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Michael Hall

Michael Hall (2014)

Viola, Principal

What are your most important educational and musical moments?
Musically: Performing solo recitals in Vienna, Reykjavik, Bali, Bangkok; Giving the world premieres of viola concertos by famous composers like Chen Yi, Kim Diehnelt, and Stacy Garrop; Performing a concerto in Chicago’s Symphony Center; Performing with Earth Wind and Fire, as well as chamber music with legendary pianists Arthur Balsam and Andre Previn.

Educationally: Creating musical outreach programs for Chicago’s Southside Public Schools; Witnessing my students teaching in positions in over 30 countries; Helping to found and guide the Bandung Philharmonic Orchestra in Indonesia.  

Tell us about your family.
My wife, Kristine, is an AMAZING 1st grade teacher in Chicago Public Schools.  Our oldest daughter, Madeleine, has composed music and had public world premieres, but her passion is baking items like her famed chocolate cake with espresso and infused basil oil.  Our youngest daughter, Sophia, is on her high-school soccer team, has the most loyal friends, and despite all the craziness in the world still manages to get straight A’s. I am so incredibly fortunate my family gives me permission to travel the world to perform as often as I do. It’s also a joy when I get to take them around the world.  Family memories and shared experiences are the best. 

Why did you choose music?
Growing up there was always music in the house.  Neither of my parents were musicians, but the radio’s omnipresence created a soundtrack for our life.  Dad loved Elvis, Roy Orbison and Ella Fitzgerald. Mom loved Connie Francis, the soundtrack to Hello Dolly, and anything recorded by Arthur Fiedler and the Boston Pops.  They would take our family out to free concerts by the Buddy Rich Band, Count Basie’s Orchestra, and the Chicago Jazz Festival – where I became enamored with artists like Dizzy Gillespie, Clark Terry, and Dave Brubeck.  I was further inspired by my love of recordings by famed violist Kim Kashkashian, as well as Miles Davis’s album Kind of Blue. Both were introduced to me by my college viola professors Linda Geidel and Michelle LaCourse at Ball State university. My teachers instilled in me the need to live a life of maximum physical efficiency in my playing, so I could more readily exude the emotional content and wide timbral palette of the music being performed.  Without all these ingredients, it’s hard to imagine my engaging in music at my current artistic and emotional level.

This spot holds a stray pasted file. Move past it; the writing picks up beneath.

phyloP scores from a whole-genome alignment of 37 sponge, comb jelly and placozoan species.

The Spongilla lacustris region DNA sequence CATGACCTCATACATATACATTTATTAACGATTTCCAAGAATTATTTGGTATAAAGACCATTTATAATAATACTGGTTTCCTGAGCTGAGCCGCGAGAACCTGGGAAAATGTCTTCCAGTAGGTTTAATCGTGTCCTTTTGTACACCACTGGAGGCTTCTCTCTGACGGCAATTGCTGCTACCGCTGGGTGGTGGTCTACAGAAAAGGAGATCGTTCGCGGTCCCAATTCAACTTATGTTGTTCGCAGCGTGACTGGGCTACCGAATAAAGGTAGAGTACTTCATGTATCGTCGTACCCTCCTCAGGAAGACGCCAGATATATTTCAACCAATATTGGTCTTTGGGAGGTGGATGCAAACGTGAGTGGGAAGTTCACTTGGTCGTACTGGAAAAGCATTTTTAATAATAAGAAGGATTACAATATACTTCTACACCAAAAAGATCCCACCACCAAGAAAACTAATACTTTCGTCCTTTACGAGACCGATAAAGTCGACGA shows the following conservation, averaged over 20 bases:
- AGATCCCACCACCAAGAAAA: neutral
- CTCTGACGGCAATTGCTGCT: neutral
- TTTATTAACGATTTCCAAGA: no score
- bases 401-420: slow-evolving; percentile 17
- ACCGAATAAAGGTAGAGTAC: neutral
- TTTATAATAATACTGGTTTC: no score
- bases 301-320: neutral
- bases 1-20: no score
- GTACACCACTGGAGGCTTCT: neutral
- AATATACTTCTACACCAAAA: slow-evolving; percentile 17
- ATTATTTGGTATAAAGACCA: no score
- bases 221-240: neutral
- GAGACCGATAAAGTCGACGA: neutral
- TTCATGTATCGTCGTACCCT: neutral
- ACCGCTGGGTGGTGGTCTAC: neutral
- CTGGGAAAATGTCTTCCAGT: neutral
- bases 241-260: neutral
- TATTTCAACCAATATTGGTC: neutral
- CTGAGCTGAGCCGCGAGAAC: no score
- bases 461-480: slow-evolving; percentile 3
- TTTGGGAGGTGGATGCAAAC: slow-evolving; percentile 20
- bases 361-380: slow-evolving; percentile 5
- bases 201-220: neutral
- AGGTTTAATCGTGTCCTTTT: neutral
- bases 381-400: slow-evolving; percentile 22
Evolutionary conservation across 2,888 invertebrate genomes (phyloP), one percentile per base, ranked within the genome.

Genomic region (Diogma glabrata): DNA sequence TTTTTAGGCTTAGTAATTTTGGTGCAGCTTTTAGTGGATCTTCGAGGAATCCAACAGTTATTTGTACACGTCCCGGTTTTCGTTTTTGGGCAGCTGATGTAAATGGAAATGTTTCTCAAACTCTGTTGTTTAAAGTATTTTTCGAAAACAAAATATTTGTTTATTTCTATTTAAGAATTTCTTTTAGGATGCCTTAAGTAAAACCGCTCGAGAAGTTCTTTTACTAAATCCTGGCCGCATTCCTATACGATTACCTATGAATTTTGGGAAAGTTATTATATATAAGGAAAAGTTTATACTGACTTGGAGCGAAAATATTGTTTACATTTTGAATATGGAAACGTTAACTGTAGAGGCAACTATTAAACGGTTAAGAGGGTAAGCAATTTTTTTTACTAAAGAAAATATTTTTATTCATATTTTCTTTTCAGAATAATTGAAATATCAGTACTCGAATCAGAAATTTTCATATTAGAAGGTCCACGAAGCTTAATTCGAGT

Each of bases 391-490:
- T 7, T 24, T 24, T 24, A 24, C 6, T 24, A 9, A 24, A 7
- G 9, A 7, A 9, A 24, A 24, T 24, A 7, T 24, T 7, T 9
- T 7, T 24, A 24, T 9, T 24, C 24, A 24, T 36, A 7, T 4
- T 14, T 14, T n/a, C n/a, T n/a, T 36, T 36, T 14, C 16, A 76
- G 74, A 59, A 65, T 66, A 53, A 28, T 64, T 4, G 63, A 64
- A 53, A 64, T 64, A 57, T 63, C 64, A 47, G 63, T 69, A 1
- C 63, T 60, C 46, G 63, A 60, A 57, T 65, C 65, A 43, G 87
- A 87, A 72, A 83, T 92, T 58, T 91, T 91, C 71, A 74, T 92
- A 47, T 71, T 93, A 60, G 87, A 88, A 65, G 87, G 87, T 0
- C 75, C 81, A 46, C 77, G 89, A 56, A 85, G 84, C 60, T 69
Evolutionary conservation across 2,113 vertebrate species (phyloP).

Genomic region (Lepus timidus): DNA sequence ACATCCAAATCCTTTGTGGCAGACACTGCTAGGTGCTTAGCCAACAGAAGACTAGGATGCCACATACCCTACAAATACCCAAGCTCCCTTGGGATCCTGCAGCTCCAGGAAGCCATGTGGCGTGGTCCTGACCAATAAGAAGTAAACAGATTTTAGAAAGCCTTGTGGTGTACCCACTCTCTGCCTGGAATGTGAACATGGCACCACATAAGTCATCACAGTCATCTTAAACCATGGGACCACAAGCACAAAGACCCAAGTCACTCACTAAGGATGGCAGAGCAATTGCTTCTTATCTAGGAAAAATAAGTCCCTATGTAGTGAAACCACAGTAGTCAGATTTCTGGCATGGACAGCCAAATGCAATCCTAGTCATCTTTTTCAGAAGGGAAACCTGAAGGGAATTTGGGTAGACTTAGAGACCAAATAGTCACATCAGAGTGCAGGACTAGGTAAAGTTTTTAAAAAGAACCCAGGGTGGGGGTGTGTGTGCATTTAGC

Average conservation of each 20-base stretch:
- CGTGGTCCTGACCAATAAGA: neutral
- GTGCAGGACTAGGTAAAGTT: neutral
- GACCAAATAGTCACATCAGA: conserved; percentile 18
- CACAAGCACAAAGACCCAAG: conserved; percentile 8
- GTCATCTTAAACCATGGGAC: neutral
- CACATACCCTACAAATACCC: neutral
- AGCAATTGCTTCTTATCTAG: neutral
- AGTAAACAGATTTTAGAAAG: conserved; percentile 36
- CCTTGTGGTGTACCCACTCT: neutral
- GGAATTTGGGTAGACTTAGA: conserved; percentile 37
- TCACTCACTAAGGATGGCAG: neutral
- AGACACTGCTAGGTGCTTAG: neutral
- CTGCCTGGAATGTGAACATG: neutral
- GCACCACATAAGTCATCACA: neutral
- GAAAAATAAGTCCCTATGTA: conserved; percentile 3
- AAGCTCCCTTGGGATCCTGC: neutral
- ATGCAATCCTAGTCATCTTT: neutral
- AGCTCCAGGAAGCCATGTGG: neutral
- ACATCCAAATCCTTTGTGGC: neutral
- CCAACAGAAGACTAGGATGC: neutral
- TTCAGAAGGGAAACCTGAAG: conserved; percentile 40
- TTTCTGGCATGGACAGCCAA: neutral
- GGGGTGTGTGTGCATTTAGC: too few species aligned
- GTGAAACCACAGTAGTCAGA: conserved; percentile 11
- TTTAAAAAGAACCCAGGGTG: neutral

Why did you choose your instrument?
My first instrument was the piano. Having spent a great deal of my childhood in hospital for reconstructive orthopedic leg surgery, my time playing piano was limited to playing by ear – imitating melodies I heard from the radio, or television.  One day walking past a resale store my parents saw a sign in the window reading, “Violin for sale – $60.” I was about to enter a stage of post-surgery where I would need to be immobilized and in traction. For some reason my parents thought learning to play violin would be easier in this condition than learning piano. Not knowing how to tune, hold, or play the instrument, I “played” it for weeks until the nurses suggested I start private lessons (it’s not clear whether their suggestion was due to signs of promise or because I was terrorizing the entire floor of the hospital). My parents arranged to have a graduate student give me lessons in hospital. The first thing the teacher said was, “That’s not a violin. It’s a viola.”  I didn’t care what it was called. It was mine, and I loved its sound. I was six at the time, and I’ve been playing ever since. 

What else are you currently doing?
Commission composers to write new pieces of music (over 100 and counting); Perform concertos and recital tours in the EU and Asia where I present world premieres at each concert; Recently recorded an album with colleagues of works written for mezzo-soprano, viola, and piano for the PARMA label, along with a solo album of works written for me; Am Co-Artistic Director and Director of Education for the Bandung Philharmonic Orchestra in Indonesia; Curated the book New Music Anthology: Viola Vol. 1 (2022); Presented and performed “Sweet Streams”, an online concert series pairing chocolate and wine with each piece of music on the program. We send chocolate and wine to all the ticket holding viewers (IT’S A BLAST!); Teach private viola lessons both in-person and via Zoom to students in Jakarta, Bangkok, Paris, New York City, and Chicago; Present masterclasses to university students, orchestras, and chamber music programs; Consult with arts organizations about developing educational outreach programs; Present seminars to composition studios on new string techniques, writing for viola, and collaboration; Composing. 

Any non-musical interests or hobbies?
I love hiking with my family in Yellowstone National Park, as well as the Wind River Mountains.  I also love talking to people at coffee shops, parks, and festivals; meeting people and hearing about their lives is exhilarating!  Growing up in Chicago, it is impossible to not fall in love with architecture. I almost chose it as my profession. I find every excuse possible to explore the neighborhoods and buildings of Chicago, or any location my travels take me.  And chocolate – lots of chocolate.

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